Between Legitimacy and Violence

9780822337546: Hardback
Release Date: 6th June 2006

9780822337676: Paperback
Release Date: 6th June 2006

7 tables

Dimensions: 156 x 232

Number of Pages: 320

Series Latin America in Translation

Duke University Press Books

Between Legitimacy and Violence

A History of Colombia, 1875–2002

Written by
Marco Palacios
Translated by
Richard Stoller
Hardback / £90.00
Paperback / £22.99

Between Legitimacy and Violence is an authoritative, sweeping history of Colombia’s “long twentieth century,” from the tumultuous civil wars of the late nineteenth century to the drug wars of the late twentieth. Marco Palacios, a leading Latin American historian, skillfully blends political, economic, social, and cultural history. In an expansive chronological narrative full of vivid detail, he explains Colombia’s political history, discussing key leaders, laws, parties, and ideologies; corruption and inefficiency; and the paradoxical nature of government institutions, which, while stable and enduring, are unable to prevent frequent and extreme outbursts of violence. Palacios traces the trajectory of the economy, addressing agriculture (particularly the economic significance of coffee), the development of a communication and transportation infrastructure, industrialization, and labor struggles. Palacios also gives extensive attention to persistent social inequalities, the role of the Catholic Church, demographic shifts such as urbanization and emigration, and Colombia’s relationship with the United States. Offering a comparative perspective, he frequently contrasts Colombia with other Latin American nations. Throughout, Palacios offers a helpful interpretive framework, connecting developments with their causes and consequences. By thoroughly illuminating Colombia’s past, Between Legitimacy and Violence sheds much-needed light on the country’s violent present.

Tables viii
Acknowledgments ix
Prologue to the Second Colombian Edition xi
1. From Liberal Decay to Regeneration 1
2. Liberal Economics, Conservative Politics 48
3. From the Expansion of Citizenship to the Plutocratic Elite 93
4. In the Shadow of the Violencia 135
5. An Elusive Legitimacy 170
6. Great Transformations within Continuity 214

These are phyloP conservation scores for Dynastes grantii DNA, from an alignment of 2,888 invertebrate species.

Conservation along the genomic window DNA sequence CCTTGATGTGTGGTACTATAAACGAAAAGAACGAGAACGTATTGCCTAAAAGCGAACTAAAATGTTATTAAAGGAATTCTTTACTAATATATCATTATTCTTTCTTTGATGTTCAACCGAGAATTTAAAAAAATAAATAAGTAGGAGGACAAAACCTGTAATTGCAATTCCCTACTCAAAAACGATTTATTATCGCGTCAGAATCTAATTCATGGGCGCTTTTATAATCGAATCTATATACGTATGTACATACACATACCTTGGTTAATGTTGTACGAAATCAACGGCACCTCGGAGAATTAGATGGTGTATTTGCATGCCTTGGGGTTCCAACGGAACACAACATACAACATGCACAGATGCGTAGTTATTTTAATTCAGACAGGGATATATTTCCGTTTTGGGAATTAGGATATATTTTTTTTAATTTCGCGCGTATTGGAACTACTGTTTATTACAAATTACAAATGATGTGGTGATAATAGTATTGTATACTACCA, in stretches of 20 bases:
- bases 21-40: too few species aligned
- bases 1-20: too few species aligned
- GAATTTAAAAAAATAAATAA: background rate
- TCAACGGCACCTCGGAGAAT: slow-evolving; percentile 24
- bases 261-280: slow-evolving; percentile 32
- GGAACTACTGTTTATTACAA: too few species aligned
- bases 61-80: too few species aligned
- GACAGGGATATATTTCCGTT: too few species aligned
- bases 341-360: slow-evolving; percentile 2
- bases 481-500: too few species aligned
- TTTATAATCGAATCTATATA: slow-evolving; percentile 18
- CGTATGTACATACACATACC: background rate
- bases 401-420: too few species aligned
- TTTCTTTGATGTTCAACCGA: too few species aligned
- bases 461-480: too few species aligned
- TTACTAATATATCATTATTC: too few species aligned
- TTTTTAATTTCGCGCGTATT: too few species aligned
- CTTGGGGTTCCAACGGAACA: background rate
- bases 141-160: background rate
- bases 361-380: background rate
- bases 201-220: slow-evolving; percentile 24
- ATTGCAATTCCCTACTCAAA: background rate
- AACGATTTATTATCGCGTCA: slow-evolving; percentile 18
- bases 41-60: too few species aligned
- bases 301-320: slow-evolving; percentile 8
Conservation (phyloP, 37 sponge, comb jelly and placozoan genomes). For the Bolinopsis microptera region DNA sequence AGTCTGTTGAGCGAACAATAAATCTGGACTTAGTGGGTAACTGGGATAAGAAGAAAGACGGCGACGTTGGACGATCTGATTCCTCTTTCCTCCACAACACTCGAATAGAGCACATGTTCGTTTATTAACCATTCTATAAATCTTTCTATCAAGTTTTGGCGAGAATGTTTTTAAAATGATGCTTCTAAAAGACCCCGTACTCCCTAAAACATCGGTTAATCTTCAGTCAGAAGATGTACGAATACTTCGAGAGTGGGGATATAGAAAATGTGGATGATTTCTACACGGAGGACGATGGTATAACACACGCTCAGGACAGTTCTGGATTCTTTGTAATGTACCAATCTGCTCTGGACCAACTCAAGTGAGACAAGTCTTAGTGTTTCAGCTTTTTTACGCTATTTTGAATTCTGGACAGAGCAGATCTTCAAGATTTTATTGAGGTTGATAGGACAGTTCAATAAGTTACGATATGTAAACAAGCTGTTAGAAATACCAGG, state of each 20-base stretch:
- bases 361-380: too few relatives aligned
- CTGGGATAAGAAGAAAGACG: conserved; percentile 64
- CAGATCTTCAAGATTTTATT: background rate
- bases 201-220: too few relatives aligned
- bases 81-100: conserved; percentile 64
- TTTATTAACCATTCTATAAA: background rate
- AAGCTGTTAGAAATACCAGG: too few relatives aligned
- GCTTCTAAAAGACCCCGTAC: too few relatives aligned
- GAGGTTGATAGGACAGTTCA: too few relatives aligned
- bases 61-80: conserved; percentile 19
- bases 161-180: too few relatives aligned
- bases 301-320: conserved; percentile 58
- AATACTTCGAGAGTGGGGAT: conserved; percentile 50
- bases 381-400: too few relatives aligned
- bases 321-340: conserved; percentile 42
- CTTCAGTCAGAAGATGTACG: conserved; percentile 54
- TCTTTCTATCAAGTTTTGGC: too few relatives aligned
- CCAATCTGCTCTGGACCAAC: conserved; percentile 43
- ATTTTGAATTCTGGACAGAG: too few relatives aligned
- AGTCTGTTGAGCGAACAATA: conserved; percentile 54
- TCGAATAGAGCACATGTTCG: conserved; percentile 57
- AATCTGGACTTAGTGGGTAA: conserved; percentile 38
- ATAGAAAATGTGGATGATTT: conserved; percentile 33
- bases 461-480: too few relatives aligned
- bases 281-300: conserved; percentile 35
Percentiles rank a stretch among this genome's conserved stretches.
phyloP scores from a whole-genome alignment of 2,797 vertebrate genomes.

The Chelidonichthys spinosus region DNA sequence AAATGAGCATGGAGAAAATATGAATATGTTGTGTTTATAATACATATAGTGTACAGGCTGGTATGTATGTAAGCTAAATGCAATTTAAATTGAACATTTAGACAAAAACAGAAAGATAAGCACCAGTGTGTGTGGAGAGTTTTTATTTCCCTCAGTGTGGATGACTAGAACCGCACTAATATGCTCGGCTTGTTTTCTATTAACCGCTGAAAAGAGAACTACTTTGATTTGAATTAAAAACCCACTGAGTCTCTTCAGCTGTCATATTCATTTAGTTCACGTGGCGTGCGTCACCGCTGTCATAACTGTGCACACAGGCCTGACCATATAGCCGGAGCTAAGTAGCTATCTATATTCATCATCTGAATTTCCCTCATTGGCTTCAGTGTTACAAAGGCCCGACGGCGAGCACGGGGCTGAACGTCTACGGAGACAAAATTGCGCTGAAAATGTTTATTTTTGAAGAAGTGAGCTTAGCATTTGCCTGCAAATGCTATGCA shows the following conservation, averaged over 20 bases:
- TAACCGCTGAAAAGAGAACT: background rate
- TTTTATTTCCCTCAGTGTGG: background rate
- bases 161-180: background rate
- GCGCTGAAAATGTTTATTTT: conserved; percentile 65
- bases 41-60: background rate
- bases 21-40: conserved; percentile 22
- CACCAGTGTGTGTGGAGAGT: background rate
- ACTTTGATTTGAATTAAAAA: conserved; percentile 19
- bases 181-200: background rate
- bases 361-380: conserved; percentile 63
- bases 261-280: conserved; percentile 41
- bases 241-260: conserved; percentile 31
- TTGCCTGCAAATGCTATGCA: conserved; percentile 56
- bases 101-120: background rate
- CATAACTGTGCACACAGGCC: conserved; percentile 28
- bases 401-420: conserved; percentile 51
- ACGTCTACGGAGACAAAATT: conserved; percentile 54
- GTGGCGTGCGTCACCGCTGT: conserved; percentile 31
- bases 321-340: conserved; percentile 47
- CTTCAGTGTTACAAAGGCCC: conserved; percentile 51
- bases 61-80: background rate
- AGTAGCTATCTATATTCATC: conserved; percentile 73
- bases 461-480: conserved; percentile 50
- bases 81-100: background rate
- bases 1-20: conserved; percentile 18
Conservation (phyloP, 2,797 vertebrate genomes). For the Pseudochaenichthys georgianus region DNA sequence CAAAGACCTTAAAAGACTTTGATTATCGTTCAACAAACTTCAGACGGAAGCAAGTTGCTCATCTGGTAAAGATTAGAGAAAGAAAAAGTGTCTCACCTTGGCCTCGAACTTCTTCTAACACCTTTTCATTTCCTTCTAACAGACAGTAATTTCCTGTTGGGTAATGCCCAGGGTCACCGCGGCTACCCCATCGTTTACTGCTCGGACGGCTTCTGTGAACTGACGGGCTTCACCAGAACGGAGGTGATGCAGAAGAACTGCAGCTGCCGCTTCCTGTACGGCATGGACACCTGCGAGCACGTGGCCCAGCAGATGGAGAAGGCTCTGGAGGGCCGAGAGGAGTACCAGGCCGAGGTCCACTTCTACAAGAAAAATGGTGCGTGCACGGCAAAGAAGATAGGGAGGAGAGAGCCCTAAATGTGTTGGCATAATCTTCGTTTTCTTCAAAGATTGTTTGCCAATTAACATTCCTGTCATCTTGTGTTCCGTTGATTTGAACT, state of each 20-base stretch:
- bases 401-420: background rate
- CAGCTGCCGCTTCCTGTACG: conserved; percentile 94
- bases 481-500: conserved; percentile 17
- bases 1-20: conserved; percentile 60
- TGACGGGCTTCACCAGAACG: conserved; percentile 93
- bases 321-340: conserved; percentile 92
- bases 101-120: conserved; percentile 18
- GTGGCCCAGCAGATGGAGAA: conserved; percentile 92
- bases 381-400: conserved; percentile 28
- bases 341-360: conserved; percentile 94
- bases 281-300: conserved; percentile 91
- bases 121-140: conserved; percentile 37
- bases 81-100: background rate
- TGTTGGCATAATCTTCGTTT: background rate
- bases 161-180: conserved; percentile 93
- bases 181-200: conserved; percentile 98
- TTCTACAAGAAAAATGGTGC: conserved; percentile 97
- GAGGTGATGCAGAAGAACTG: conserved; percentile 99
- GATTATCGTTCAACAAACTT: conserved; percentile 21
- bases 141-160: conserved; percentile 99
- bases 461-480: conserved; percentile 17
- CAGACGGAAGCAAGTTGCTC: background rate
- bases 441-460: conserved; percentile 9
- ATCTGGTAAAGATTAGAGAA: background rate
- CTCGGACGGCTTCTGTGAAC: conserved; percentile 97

Epilogue 246
Bibliographical Essay 269
Index 293

Marco Palacios is Professor of Latin American History at El Colegio de México in Mexico City. He is the author of numerous books in Spanish as well as Coffee in Colombia, 1850–1970: An Economic, Social, and Political History. He is a coauthor of Colombia: Fragmented Land, Divided Society.

Richard Stoller is Coordinator of Selection and International Programs in Schreyer Honors College at Penn State University. He has a Ph.D. in Latin American studies.

“Marco Palacios’s comprehensive, skilled narration of Colombia’s turbulent ‘long twentieth century’ is the best one-volume history of that country we have. There is nothing else available in English that provides even a shadow of the complexity and completeness of Palacios’s book.”—Ann Farnsworth-Alvear, author of Dulcinea in the Factory: Myths, Morals, Men, and Women in Colombia’s Industrial Experiment, 1905–1960

“A skillful historian, Palacios gives the public a sharp, broad and yet very complete view of Colombia’s twentieth-century history . . . . Students of Latin American studies will benefit greatly from this valuable account of Colombia’s history. Anyone interested in Colombia and its history will find this a most valuable and complete history guide. The author is an authority in the field and his own life experiences have permitted him to step outside the turmoil and violence of Colombia to produce a book that gives an intellectual, organized, and logical order to its turbulent history.”

Debora Cordeiro-Rosa
The Latin Americanist

“Marco Palacios’ account of Colombian history is a must-read for historians, economists, political scientists, and geographers. It is an intricately woven story that highlights the complexities of Colombian history. . . . A rich interpretation of Colombian history is presented with the expressed intent of revealing how the past affects current thinking and events.”

Sheila Amin Gutiérrez de Piñeres